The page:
RIO DE JANEIRO - Pope Francis underlined his mission to lead a “church for the poor” Thursday, preaching against “selfishness and individualism” in an uplifting address to a rain-soaked Brazilian slum.
In a rally cry on behalf of the world’s have-nots, history’s first Latin American pope railed against inequality and corruption and called for a “culture of solidarity.”
He was cheered by residents of the Varginha favela who hung out of windows and stood on rooftops just to get a glimpse he gave his address from a vast, muddy soccer field.
“You are not alone,” he assured the crowd, prompting a roar of approval. “The church is with you, the Pope is with you.”
His visit to the favela – one of the most notorious of Rio’s impoverished crime-ridden shanty towns – was the latest sign of his determination that the Roman Catholic Church should speak on behalf of the world’s poorest people.
It also provided another headache for security officials on his visit to Brazil, which has already seen throngs of well-wishers mob his car. Officials wearing ponchos lined up in the rain to protect the papal convoy as it passed through the area.
Varginha is known locally as the "Gaza Strip" for its spiraling violence between rival drug gangs.
The area was recently "pacified" by police – a policy of flooding the area with heavily armed officers, both uniformed and plainclothes, to form a visible presence to disrupt and disperse criminal activity.
As the former Archbishop of Buenos Aires, Francis regularly visited the poorest, most dangerous areas of that city, and he specifically asked that Varginha be added to his schedule. An estimated 1.2 million people, or 22 percent of Rio’s population, live in favelas.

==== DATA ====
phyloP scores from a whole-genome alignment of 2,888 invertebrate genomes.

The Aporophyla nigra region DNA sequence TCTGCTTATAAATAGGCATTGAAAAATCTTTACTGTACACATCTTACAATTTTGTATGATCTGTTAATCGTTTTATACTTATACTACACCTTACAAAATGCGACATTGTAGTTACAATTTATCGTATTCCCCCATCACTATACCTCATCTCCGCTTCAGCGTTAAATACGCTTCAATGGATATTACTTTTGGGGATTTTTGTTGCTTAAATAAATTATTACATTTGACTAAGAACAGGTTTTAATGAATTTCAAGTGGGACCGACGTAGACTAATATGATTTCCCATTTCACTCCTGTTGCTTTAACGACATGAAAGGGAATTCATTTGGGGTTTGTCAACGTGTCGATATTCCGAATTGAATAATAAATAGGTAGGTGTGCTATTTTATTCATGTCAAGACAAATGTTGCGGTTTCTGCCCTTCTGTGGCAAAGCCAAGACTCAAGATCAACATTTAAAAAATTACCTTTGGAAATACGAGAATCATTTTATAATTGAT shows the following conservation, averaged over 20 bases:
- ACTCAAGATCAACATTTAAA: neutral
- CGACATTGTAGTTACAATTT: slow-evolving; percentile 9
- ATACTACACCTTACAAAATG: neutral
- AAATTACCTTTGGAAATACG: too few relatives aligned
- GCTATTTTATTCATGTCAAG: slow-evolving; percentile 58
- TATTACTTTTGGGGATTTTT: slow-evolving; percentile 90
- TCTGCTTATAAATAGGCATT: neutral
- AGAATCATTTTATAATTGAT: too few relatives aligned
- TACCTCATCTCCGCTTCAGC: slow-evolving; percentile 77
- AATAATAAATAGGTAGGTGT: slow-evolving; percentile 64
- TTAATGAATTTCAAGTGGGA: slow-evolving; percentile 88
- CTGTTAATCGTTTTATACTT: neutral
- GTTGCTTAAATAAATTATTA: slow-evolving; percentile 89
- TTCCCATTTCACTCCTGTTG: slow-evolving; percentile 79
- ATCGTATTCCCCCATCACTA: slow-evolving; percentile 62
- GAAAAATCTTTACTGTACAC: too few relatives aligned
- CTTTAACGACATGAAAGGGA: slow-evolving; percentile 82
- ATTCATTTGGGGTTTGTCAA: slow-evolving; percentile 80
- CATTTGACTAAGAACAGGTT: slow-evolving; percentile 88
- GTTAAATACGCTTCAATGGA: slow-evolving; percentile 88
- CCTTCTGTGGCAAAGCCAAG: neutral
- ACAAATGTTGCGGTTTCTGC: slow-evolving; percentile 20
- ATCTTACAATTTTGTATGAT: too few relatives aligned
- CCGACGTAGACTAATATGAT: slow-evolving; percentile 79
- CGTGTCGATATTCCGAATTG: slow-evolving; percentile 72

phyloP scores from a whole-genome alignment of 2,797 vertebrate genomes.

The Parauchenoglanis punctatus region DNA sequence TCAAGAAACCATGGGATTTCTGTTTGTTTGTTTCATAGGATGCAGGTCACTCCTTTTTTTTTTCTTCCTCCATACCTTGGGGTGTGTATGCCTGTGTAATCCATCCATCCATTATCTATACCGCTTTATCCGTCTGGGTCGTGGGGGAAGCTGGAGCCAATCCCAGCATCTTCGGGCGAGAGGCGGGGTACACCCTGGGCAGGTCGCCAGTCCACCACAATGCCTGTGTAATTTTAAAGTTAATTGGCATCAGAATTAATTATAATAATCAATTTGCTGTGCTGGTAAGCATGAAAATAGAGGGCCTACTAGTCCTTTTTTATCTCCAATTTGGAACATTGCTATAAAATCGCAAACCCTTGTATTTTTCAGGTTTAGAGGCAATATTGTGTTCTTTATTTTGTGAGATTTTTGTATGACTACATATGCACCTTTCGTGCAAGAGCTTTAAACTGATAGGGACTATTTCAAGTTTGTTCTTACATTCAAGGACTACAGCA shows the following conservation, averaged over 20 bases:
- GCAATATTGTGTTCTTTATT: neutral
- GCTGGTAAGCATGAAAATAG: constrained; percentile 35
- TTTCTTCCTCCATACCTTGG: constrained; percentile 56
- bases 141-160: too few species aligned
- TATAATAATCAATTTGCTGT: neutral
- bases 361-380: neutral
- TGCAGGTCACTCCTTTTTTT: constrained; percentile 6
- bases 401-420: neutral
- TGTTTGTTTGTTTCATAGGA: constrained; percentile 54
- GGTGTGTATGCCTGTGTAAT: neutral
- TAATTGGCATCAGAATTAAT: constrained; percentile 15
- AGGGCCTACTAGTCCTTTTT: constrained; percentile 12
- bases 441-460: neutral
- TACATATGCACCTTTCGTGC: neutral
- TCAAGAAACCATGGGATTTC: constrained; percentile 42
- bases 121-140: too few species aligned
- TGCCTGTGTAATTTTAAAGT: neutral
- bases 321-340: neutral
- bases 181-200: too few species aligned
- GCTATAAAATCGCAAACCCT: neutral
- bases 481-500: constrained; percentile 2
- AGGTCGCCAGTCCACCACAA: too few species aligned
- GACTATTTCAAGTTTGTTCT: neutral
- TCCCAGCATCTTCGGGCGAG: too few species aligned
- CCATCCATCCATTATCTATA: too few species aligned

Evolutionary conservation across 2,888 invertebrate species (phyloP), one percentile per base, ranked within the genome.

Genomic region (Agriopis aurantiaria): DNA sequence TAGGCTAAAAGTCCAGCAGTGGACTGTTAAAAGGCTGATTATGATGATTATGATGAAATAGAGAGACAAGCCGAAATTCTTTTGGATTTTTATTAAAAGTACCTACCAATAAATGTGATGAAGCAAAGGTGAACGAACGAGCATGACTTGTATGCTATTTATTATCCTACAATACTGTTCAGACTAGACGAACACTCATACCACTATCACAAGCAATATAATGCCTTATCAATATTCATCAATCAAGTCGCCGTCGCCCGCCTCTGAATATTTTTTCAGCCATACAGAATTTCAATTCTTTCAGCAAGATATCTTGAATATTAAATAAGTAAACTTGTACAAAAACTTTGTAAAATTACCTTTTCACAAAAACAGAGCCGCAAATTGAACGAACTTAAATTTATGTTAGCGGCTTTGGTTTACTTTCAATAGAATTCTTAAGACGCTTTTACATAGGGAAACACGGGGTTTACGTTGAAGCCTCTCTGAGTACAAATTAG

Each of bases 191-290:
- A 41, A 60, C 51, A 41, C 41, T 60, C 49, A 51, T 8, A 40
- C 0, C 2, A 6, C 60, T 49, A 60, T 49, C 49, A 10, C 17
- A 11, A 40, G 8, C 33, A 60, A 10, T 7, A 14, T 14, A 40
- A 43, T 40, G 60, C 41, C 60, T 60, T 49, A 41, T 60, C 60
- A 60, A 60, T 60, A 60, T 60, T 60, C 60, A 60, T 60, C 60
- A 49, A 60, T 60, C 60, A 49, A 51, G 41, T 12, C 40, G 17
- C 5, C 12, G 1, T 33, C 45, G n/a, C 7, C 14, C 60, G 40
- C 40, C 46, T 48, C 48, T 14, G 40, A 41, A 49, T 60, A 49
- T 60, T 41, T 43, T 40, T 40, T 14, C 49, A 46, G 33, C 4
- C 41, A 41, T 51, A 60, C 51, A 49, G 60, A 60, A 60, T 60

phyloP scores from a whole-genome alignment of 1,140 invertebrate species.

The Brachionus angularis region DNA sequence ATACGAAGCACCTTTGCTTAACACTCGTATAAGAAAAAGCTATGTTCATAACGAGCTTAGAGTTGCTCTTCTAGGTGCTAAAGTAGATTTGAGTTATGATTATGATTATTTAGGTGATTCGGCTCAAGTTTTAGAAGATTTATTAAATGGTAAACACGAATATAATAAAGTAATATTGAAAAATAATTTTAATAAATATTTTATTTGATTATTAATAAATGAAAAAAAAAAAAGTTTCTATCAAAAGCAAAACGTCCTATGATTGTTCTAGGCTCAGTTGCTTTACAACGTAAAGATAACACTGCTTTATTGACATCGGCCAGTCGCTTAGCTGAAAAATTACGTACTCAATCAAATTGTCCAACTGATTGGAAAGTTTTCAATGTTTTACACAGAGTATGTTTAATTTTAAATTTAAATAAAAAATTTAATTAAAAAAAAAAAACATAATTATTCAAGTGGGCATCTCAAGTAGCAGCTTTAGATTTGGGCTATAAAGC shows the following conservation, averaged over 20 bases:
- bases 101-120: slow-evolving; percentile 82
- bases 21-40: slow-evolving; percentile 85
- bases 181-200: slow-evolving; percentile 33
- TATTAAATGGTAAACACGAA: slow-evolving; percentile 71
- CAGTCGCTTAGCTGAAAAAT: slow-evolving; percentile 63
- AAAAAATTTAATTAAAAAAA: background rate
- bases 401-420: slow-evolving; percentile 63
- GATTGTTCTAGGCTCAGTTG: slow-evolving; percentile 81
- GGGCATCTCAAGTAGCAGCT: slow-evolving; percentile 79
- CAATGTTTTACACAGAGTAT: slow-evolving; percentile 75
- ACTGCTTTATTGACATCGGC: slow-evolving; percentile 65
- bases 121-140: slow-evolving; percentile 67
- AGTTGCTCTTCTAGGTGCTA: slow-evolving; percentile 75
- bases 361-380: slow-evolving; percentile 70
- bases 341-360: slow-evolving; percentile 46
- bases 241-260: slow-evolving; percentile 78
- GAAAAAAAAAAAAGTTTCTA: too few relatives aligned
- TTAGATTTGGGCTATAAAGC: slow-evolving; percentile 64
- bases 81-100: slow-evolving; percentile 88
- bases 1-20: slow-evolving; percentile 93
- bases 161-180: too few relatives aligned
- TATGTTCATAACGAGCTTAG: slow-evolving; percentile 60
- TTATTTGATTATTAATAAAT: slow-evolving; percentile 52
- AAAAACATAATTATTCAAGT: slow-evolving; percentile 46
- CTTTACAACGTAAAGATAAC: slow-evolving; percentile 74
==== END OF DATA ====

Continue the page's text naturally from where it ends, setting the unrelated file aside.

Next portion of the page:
“Everything that is shared is multiplied,” the pope said. “Only when we are able to share do we become truly rich. The measure of the greatness of a society is found in the way it treats those most in need, those who have nothing apart from their poverty.”
He said the people of Brazil “can offer the world a valuable lesson in solidarity,” adding: “I would like to make an appeal to those in possession of greater resources, to public authorities and to all people of good will who are working for social justice: Never tire of working for a more just world.
“Everybody, according to his or her particular opportunities and responsibilities, should be able to make a personal contribution to putting an end to so many social injustices. The culture of selfishness and individualism that often prevails in our society is not what builds up and leads to a more habitable world: it is the culture of solidarity that does so, seeing others not as rivals or statistics, but brothers and sisters.”
Brazil, home to the world's biggest population of Catholics with over 120 million faithful, is an apt locale for the pope to remind the world of inequality. A recent decade of economic growth in the country raised incomes for many, but tens of millions of Brazilians still live in poverty or with little more than the basics to get by.
Addressing the mostly young crowd, he said: “Dear young friends, you have a particular sensitivity towards injustice, but you are often disappointed by facts that speak of corruption on the part of people who put their own interests before the common good.
“To you and to all, I repeat: Never yield to discouragement, do not lose trust, do not allow your hope to be extinguished. Situations can change, people can change. Be the first to seek to bring good, do not grow accustomed to evil, but defeat it. “
In his customarily humble style, the Pope added: “I would have liked to knock on every door, to say "good morning", to ask for a glass of cold water, to take a cafezinho, to speak as one would to family friends…but Brazil is so vast! How wonderful it is to be welcomed with such love, generosity, and joy.”
Earlier Thursday, Pope Francis was presented with the keys to Rio de Janeiro by a 15-year-old disabled athlete, Guilherme de Lima. He told the pontiff that he was hoping to compete in the 2016 Paralympic Games, according to local newspaper O Povo.
In a short ceremony at the city’s municipal palace, he placed his hand on former Brazilian basketball player Oscar Schmidt, who suffers from brain cancer, and blessed the flags of the Olympic and Paralympic games.
NBC News' Henry Austin contributed to this report.